A newly-emerging startup, based at the Palo Alto Research Center (PARC) is giving the industry new ways to look at networking, cloud computing, and even the channel strategies that would drive its services into the market.
PowerCloud Systems, which is backed by Javelin Venture Partners and Walden Venture Capital, is offering the deployment and management of secure networks, leveraging the rapidly evolving “as-a-service” business model to establish lower costs and ease of use. The current iteration is based on 802.11n wireless technology, and features an impressive level of self-configuration.
“The basic premise is to move as much intelligence as well as the data into the cloud, while using less expensive gear at the customer premises,” explained CEO Jeff Abramowitz. “We’re also moving the paradigm from a focus on user management to one based on device management, given the wide variety of devices that access the network these days.”
Various interfaces give full reports at the customer level or by lists of customers, going down, to a certain extent, to the level of the end user. “With the exception of physical interfaces, pretty much everything else is remote manageable, explained vice president Andrea Peiro. “On top of that, you’ve got cloud applications that reside elsewhere, making everything else much more remote accessible.” If desired, SMS alerts can be sent to smart phones, making network support even more mobile. Solutions based on the PowerCloud offerings can be made to be HIPAA-compliant or PCI-compliant.
This past fall, PowerCloud engaged an OEM agreement with networking vendor D-Link, which will provide wireless access points as well as access to their indirect sales channel. We’re also told we can expect additional vendors to be added to the mix in the coming months. Though company executives would not comment, I could personally envision PowerCloud to be a compelling acquisition candidate, either for existing networking vendors, or for companies seeking to build a solid foothold in the networking business through the use of this innovative business model.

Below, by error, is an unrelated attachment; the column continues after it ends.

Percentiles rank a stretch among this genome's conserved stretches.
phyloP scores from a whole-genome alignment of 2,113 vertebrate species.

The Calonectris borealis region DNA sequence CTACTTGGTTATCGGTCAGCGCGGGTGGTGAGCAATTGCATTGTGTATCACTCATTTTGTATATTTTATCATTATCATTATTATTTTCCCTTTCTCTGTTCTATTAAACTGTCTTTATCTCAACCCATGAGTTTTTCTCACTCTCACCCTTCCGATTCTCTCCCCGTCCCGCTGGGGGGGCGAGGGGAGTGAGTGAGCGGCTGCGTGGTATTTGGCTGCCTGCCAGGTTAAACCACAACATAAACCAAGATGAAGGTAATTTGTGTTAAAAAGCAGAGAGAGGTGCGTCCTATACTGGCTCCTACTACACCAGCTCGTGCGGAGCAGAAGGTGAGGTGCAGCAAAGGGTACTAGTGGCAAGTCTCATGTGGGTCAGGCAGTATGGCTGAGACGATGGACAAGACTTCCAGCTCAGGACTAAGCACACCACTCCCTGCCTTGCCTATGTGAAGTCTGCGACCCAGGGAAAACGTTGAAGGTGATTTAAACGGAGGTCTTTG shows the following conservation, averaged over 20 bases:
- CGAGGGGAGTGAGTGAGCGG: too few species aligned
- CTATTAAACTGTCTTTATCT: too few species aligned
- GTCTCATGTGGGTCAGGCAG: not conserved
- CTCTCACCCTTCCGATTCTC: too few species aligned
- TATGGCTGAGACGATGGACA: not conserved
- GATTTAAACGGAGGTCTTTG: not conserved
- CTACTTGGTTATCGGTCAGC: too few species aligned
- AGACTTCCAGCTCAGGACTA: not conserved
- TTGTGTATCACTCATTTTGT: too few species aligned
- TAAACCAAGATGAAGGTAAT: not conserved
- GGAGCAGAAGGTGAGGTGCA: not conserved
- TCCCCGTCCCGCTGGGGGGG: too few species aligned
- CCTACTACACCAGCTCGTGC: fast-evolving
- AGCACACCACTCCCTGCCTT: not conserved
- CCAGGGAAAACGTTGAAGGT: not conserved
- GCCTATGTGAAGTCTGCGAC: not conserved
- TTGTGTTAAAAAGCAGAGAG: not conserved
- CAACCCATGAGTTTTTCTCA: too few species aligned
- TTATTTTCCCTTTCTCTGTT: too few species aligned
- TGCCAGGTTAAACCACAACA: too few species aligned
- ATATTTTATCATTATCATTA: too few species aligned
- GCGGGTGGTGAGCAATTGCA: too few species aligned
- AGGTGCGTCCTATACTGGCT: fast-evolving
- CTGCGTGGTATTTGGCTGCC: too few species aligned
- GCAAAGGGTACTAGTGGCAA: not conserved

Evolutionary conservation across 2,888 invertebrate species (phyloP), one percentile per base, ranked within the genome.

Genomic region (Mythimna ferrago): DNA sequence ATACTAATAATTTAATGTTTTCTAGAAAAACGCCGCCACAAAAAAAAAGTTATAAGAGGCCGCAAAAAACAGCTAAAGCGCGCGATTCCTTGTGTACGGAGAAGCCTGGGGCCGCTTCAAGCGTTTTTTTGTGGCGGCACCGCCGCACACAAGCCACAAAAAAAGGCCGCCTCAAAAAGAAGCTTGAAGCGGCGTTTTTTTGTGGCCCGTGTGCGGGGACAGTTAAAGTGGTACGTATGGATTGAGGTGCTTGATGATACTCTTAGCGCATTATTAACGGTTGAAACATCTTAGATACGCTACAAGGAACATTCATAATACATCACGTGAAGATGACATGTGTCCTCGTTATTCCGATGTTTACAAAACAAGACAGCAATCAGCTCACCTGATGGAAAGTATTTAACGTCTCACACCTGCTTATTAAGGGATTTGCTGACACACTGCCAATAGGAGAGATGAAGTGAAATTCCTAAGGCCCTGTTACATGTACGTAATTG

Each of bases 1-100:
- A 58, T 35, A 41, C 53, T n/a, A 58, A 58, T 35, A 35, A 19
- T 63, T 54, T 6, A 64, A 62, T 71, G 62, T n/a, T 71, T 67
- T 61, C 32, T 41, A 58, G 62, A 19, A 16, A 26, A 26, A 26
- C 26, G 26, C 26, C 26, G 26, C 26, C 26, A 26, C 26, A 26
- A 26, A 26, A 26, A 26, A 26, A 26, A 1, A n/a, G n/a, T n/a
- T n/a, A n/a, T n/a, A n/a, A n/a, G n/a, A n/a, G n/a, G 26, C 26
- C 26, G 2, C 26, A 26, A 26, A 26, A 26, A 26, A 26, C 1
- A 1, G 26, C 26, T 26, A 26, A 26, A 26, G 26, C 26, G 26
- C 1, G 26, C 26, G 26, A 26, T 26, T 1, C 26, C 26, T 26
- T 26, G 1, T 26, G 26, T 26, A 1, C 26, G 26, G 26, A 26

The go-to-market strategy is a bit different from what I would have anticipated. Rather than building a network of channels on their own, the company intends to leverage the channels of their OEM partners. On one hand, this approach gives the channels and OEMs the opportunity to be creative and highly interpretive in their approach. On the other hand, the degree to which either group will focus their energies here remains an open question.
In either case, the key to an effective strategy from a channel point of view will be found in identifying successful ways to differentiate against other competitors within the channel. In many cases, this might translate to some sort of vertical strategy that includes the applications that would ride on top of the network. But without such differentiation and “stickiness,” the purchasing decision basically become inextricably linked to identifying the least-cost provider. In that case, the primary opportunity would likely belong to large service providers, distributors, and DMRs who can leverage economies of scale. But given the opportunity for channels to wrap the PowerCloud offerings into a comprehensive value proposition, I believe some of the key partners are likely to grab the ball and run with it.